Nona: And that’s always kind of challenged with being innovative, in a way. Well, we were so innovative and we created a brand new category. We’ve become a category of one, right? So when you are a category of one, which we set the, you go to, you know, which buyer do you go to? And so, you know, I think that Kroger really recognizes that our products are innovative and also very much on trend, especially at the intersection of many major trends.

Nona: You know, whether it is around a fresh, as a growing trend, cooking at home, continuing to be a huge trend, even after the pandemic or, you know, finally the, the rising trend in the last few years in the popularity of Asian flavors and Asian foods. And so they really embraced us. And so to win that competition, it’s just such a good affirmation.

Ken: Oh, nice. Yeah. And so, what does that mean for your business? You know, after you win this competition, you know, does it open any doors or, you know, what does it do? 

Nona: Yeah, you know, it gives us the, you know, access to all 2000 Kroger stores, you know, to work with them, not just on distribution, but also to work with them on thoughtful merchandising locations, which is key for a product to be successful. And it comes with a lot of marketing opportunities as well, you know, to be highlighted and featured whether it is in their magazine or social media or email marketing, all of those. And they make a huge difference, right.

Nona: To small brands that cannot really afford to spend a lot, in the marketing programs to start with all of those, you know, I think brand awareness is just the biggest thing that you could do to help a small brand, especially for us, because well, we’ve had customers try our products. We usually, we almost always convert them and, you know, over an, a repeat purchase is really high.

Nona: You know, our challenge in the past has always been, how do we make sure that the consumer knows that we exist? Right. So I think that winning this competition to make sure that we’re placed in the right place, and to have the marketing support behind it, just increases so much of your chances of success.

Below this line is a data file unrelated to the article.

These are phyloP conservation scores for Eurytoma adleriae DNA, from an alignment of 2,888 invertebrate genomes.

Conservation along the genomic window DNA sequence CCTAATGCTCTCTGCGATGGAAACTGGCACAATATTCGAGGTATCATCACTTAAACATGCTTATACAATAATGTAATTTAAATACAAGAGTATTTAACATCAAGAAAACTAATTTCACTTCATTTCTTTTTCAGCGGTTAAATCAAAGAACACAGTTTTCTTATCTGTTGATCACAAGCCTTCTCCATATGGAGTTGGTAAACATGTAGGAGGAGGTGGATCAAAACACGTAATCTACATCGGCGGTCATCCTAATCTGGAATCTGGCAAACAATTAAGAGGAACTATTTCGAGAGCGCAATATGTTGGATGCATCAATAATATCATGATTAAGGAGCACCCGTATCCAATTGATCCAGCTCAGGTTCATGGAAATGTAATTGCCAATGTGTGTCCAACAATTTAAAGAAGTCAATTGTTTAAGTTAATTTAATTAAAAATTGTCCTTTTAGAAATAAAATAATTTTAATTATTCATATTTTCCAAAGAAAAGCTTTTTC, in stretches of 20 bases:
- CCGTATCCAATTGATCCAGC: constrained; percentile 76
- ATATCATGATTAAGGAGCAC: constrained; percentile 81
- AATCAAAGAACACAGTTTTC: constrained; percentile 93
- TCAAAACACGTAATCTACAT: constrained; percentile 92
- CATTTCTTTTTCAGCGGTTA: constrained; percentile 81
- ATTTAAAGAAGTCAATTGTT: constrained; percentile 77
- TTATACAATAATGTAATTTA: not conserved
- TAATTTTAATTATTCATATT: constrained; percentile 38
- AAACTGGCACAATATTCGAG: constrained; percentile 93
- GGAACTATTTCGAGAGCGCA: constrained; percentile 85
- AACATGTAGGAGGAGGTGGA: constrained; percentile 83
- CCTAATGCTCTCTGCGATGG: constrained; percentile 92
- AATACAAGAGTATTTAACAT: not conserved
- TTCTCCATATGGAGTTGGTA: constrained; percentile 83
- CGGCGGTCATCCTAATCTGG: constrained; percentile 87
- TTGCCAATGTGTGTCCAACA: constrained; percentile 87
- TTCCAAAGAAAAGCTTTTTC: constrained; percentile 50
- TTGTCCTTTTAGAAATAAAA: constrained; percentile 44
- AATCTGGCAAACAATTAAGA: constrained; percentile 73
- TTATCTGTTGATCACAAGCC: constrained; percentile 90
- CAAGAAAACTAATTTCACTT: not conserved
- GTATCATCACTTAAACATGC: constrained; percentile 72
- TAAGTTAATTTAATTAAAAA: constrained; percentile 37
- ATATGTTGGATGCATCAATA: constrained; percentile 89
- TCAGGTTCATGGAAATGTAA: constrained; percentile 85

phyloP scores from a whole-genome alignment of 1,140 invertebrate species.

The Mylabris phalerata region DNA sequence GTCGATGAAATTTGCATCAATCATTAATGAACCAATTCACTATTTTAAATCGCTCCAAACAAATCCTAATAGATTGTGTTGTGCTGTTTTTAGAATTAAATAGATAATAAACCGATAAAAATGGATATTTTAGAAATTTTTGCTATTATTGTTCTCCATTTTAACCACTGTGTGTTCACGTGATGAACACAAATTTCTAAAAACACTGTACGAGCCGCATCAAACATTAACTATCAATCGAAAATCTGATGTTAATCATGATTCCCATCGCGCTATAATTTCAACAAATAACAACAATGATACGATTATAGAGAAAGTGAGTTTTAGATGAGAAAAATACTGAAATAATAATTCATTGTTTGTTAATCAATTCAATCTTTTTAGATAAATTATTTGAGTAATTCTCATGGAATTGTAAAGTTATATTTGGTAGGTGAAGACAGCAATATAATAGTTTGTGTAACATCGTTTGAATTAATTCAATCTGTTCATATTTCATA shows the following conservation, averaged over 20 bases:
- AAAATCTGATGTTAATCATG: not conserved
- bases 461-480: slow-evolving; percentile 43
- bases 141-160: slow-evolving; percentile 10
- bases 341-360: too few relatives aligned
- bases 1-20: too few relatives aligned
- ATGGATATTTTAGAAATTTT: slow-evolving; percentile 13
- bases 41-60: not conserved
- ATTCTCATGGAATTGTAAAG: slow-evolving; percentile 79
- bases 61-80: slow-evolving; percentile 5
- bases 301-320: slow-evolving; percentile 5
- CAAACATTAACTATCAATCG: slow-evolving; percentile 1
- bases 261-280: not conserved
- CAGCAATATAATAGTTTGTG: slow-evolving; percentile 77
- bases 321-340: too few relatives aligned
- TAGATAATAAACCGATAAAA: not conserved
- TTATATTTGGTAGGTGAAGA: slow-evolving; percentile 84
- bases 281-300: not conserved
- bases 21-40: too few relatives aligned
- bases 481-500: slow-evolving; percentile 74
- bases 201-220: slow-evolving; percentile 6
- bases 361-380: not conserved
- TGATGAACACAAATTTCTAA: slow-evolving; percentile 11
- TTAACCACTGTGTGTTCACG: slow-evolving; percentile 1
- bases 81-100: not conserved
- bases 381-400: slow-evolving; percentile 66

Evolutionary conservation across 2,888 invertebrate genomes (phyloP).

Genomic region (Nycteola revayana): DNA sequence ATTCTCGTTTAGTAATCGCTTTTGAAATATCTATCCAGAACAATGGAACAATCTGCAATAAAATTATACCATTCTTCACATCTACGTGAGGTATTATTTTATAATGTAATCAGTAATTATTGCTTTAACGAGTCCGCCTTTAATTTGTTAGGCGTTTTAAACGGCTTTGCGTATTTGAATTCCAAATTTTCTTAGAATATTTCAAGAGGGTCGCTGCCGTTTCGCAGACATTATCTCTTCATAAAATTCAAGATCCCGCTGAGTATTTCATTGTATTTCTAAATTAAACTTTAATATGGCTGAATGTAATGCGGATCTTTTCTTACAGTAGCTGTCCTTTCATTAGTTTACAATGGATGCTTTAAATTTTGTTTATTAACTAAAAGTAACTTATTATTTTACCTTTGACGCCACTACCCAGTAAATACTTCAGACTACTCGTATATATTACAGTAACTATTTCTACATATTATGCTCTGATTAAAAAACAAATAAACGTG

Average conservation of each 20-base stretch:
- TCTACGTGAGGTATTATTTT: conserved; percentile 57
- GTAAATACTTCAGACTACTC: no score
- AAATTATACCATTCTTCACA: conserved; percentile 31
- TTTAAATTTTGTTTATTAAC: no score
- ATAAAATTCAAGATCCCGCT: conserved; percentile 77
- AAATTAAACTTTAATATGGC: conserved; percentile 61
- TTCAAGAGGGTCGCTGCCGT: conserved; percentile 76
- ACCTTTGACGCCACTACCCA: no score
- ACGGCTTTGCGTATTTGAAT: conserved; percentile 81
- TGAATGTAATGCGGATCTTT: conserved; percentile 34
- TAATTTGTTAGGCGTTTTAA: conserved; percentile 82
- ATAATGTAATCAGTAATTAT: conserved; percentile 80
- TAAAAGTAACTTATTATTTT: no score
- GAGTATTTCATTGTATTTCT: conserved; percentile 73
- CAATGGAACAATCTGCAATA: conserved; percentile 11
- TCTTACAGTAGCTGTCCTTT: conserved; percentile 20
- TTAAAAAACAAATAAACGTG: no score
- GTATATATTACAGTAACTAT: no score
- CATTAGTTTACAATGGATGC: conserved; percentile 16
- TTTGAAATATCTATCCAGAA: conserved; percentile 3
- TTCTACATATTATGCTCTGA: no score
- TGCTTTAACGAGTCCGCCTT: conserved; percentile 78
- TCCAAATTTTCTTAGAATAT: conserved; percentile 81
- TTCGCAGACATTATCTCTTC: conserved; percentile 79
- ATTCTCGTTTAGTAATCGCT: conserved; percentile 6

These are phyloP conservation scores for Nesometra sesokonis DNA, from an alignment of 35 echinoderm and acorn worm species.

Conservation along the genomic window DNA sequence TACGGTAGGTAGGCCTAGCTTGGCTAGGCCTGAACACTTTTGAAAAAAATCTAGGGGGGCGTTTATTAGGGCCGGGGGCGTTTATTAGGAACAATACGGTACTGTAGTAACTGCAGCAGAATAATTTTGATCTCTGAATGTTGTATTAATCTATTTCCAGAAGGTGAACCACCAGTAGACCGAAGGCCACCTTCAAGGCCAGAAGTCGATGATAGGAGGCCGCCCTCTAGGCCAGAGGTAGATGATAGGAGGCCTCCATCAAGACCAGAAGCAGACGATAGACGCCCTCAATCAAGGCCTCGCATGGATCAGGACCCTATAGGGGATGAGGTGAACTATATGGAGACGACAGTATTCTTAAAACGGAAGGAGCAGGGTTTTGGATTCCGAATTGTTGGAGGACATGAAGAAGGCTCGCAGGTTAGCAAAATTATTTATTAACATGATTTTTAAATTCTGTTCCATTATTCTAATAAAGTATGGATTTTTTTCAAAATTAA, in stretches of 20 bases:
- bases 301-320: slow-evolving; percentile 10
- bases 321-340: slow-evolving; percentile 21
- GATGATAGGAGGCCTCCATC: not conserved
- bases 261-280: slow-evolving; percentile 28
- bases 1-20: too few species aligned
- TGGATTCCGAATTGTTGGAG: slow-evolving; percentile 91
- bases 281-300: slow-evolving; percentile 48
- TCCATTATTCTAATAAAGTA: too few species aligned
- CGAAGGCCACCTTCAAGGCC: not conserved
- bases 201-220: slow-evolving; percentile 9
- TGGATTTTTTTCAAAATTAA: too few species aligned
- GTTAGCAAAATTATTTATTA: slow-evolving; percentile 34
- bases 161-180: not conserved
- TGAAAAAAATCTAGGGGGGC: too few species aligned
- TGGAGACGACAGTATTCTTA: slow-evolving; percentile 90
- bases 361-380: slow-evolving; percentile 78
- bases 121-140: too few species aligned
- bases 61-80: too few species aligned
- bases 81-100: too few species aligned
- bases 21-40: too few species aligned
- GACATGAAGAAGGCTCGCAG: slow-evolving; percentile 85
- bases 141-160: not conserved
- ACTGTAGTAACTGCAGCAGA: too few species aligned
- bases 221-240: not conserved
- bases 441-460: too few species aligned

Ken: Yeah, that’s awesome. And that was what about a month ago? 

Nona: Yeah, that was about a month and a half ago. 

Ken: Okay. Well, congratulations. That’s awesome. Yeah. So, let’s talk just a little bit about the supply chain issues that you talked about, at the top of the show, you know, I guess, like everybody else, you’re experiencing some of the challenges that go with all the supply chain issues.

Ken: Right, and so maybe you can double click on that and tell us a little bit about how it’s been, for your company and, you know, some of the things that you’re doing about it.

Nona: Yeah absolutely, everyone is facing the same challenges, right? Anything ocean freight, you know, has been, first of all, ocean freight has gone from like, you know, things from, we have some noodles that come from Singapore that have gone from four weeks to maybe eight weeks. At the same time, it’s almost impossible to book a container.

Nona: Like literally there’s no vacancy. And then on top of that, you know, prices have easily gone up from $4,000 for a 40 foot refrigerated container to as much as $20,000 for a 40 foot container. Right? So you have all of those challenges, which is, you know, delay, timing, increased cost availability. And this translates into not just, you know, increased costs, but also the strain on working capital and then our fill rate as well.